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Pippa  Allsop

Senior Associate, Michelmores

Flushing out prosecutions

Flushing out prosecutions


A more restrictive definition of 'hunting' has helped to clarify some of the more ambiguous provisions of the Hunting Act but cases yet to be decided will bring further changes, say Kris Lines and Pippa Wilding

Last month's High Court decision in DPP v Wright [2009] EWHC 105 (Admin) has been hailed as a victory by both hunt supporters and animal welfare groups alike. The case was brought by the Crown Prosecution Service to clarify how several key clauses in the Hunting Act 2004 should be interpreted. While the clarity of the judgment does indeed represent a landmark ruling for hunting, whether it also sounds the death knell for a clearly wounded Hunting Act remains to be seen.

More difficult prosecution

The first point to note is the High Court's more restrictive definition of 'hunting', which focused on the identification of a specific quarry rather than on any preparatory activity such as searching for an animal or 'going equipped for hunting'. This is undoubtedly a much more practical interpretation than the equivalent Protection of Wild Mammals (Scotland) Act 2002, and one that reasserts the distinction between hypothetical and actual hunting. Such a view also seems to confirm the legality of trail and drag hunting where no intention to hunt wild mammals exists. The interpretation will, however, make it more difficult for English anti-hunt campaigners to bring prosecutions '“ as they will now need to prove that specific wild animals were suffering, rather than simply wildlife as a whole.

Many of the difficulties surrounding prosecutions come not from identifying that hunting has taken place, but rather from having to prove that the huntsmen are guilty of unlawful hunting. This is because the Hunting Act bans some, but importantly not all, forms of hunting (sched.1 to the Act lists nine separate exemptions where hunting wild mammals is perfectly legal). While ultimately the decision as to whether the hunt is exempt is a question of fact for individual courts, what Wright confirms is that the legal burden of proving the unlawfulness of the hunt falls on the prosecution '“ huntsmen remain innocent until proven guilty.

Although the burden of proof remains with the prosecution, Wright also imposed a corresponding evidential burden on the defendants to state what defence they will be relying on (with a failure to disclose this defence being punishable by adverse inferences, or costs awards) to allow the prosecutors to gather sufficient evidence to rebut such a claim. This is perhaps the most difficult part of the process. Hunts by their very nature are typically conducted at a fast pace across uneven countryside '“ a situation not particularly conducive to accurate contemporaneous recording and observation.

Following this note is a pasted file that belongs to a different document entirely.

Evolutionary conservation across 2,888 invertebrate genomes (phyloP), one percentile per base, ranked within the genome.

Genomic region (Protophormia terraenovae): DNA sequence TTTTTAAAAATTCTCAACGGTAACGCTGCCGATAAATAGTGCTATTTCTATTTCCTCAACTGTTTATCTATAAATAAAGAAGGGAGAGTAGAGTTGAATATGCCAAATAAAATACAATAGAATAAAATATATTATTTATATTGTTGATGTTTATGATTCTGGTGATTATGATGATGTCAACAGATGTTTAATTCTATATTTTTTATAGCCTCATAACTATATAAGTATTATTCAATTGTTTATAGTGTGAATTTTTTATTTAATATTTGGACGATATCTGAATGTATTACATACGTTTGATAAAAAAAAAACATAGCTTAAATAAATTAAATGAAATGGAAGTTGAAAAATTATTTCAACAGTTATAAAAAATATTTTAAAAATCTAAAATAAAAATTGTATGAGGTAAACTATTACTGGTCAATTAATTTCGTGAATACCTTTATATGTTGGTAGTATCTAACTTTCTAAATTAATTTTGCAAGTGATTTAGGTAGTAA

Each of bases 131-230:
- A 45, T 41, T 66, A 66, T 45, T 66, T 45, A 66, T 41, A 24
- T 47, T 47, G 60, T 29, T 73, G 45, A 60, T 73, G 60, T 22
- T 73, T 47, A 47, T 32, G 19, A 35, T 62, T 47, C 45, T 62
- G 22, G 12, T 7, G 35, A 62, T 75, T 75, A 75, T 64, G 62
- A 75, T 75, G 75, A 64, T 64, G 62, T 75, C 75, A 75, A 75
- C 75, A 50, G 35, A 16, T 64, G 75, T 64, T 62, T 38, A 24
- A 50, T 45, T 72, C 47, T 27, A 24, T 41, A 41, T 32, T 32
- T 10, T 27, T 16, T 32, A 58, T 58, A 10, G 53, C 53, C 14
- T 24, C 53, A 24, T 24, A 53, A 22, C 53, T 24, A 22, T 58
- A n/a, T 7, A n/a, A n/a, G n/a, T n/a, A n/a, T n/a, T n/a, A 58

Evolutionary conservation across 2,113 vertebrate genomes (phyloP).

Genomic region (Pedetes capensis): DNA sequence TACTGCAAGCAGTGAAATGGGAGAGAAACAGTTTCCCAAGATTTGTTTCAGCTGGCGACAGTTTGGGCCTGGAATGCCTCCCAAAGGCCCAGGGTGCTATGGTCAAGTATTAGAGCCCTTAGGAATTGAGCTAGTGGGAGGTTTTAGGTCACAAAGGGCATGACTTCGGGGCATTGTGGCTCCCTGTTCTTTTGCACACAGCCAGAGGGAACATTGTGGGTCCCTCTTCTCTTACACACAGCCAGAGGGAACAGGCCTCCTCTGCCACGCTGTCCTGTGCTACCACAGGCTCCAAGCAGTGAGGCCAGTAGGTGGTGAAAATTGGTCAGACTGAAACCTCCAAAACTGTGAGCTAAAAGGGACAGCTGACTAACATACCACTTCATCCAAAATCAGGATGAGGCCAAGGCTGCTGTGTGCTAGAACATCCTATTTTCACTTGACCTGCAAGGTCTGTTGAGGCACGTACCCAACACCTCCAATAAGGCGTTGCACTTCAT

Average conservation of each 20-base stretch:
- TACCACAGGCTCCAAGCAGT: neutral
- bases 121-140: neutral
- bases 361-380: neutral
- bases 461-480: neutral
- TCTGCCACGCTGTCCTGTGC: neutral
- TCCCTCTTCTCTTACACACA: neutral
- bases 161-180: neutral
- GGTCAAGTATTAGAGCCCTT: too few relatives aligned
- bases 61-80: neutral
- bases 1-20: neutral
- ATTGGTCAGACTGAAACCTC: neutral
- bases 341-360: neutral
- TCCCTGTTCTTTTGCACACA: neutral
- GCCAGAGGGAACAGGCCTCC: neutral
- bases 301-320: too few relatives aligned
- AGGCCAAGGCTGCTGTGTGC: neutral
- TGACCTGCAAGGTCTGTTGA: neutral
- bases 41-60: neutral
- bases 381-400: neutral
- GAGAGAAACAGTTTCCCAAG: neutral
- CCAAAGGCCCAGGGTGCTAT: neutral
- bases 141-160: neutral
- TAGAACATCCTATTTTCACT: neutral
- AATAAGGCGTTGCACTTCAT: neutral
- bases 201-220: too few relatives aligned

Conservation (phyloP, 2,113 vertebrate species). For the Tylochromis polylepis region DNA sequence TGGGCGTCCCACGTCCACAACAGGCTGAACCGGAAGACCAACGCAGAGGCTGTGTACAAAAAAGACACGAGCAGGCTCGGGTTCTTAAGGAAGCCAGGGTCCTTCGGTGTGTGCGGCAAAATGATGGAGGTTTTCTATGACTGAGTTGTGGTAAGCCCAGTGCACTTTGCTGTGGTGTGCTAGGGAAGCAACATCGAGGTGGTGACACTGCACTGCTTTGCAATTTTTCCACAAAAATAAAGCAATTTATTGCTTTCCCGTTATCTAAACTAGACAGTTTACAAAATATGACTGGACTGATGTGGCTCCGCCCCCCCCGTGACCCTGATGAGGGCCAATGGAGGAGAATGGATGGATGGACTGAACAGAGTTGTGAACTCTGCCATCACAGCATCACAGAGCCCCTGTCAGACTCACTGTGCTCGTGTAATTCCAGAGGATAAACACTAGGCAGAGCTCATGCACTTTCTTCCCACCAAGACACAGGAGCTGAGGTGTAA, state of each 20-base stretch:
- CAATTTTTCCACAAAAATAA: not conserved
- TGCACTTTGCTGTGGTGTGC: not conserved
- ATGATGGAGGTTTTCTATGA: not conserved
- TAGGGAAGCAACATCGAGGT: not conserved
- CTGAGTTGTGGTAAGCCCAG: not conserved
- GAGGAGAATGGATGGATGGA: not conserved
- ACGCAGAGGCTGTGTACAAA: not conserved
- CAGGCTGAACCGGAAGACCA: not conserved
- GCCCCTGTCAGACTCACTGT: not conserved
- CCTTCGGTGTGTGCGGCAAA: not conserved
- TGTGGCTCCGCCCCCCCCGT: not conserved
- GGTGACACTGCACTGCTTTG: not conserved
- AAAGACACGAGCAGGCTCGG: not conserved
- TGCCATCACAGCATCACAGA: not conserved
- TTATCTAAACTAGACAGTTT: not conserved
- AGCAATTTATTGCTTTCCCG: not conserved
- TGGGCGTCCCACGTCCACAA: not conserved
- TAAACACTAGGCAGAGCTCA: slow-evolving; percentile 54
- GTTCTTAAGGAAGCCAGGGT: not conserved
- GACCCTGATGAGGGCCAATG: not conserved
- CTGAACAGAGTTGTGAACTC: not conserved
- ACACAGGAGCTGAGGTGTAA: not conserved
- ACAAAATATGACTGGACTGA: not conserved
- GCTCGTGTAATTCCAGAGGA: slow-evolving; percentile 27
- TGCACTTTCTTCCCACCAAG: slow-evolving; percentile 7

Ironically, the complex drafting of the Hunting Act itself only serves to muddy this process further. For example, while the Act states that it is a defence if the huntsmen have taken reasonable steps to shoot a flushed animal, it does not elaborate on what steps would actually be considered reasonable (see Tim Ryan, 'Hunting high and low for clarity', Solicitors Journal 152/8, 26 February 2008 for more unanswered questions).

The High Court in Wright may therefore have confirmed that on a theoretical level, the Hunting Act is still a workable statute. On a practical level however, the question of whether enough evidence can be collected to support a reasonable chance of a conviction is another matter.

Changes afoot

Following this decision, there are three very different, but equally possible, futures for hunting.

The very public criticism of the inadequacies of the Hunting Act has increased calls from hunting organisations and the Countryside Alliance for its repeal. Such a move would also be supported by the Conservative Party, which has promised a free vote on the issue should it win the next election.

It is also possible that the current legislation could be tightened, for example, by bringing England into line with Scottish rules on searching, or extended by applying the Act to other animal sports. Now the CPS has indicated that it will not appeal Wright, this could be achieved through legislative means.

The third, and perhaps most likely, option for hunting is the approach taken by the League Against Cruel Sports (LACS) and the RSPCA who plan to use the clarification provided in Wright to resume their backlog of private prosecutions. Although, paradoxically, it seems that animal rights campaigners have had more success in using the criminal law to prevent violence and intimidation to their own observers, rather than to prevent animals being hunted.

While Wright provides several important clarifications to the Hunting Act, ultimately the court was constrained by a poorly drafted Act that promised much but sat on the fence rather than jumping over it. With both sides claiming victory, we eagerly await further clarification of the law from the forthcoming prosecutions of the Devon & Somerset Staghounds Hunt (rescue, research & observation exemptions) and the Isle of Wight Hunt (Bird of Prey exemption).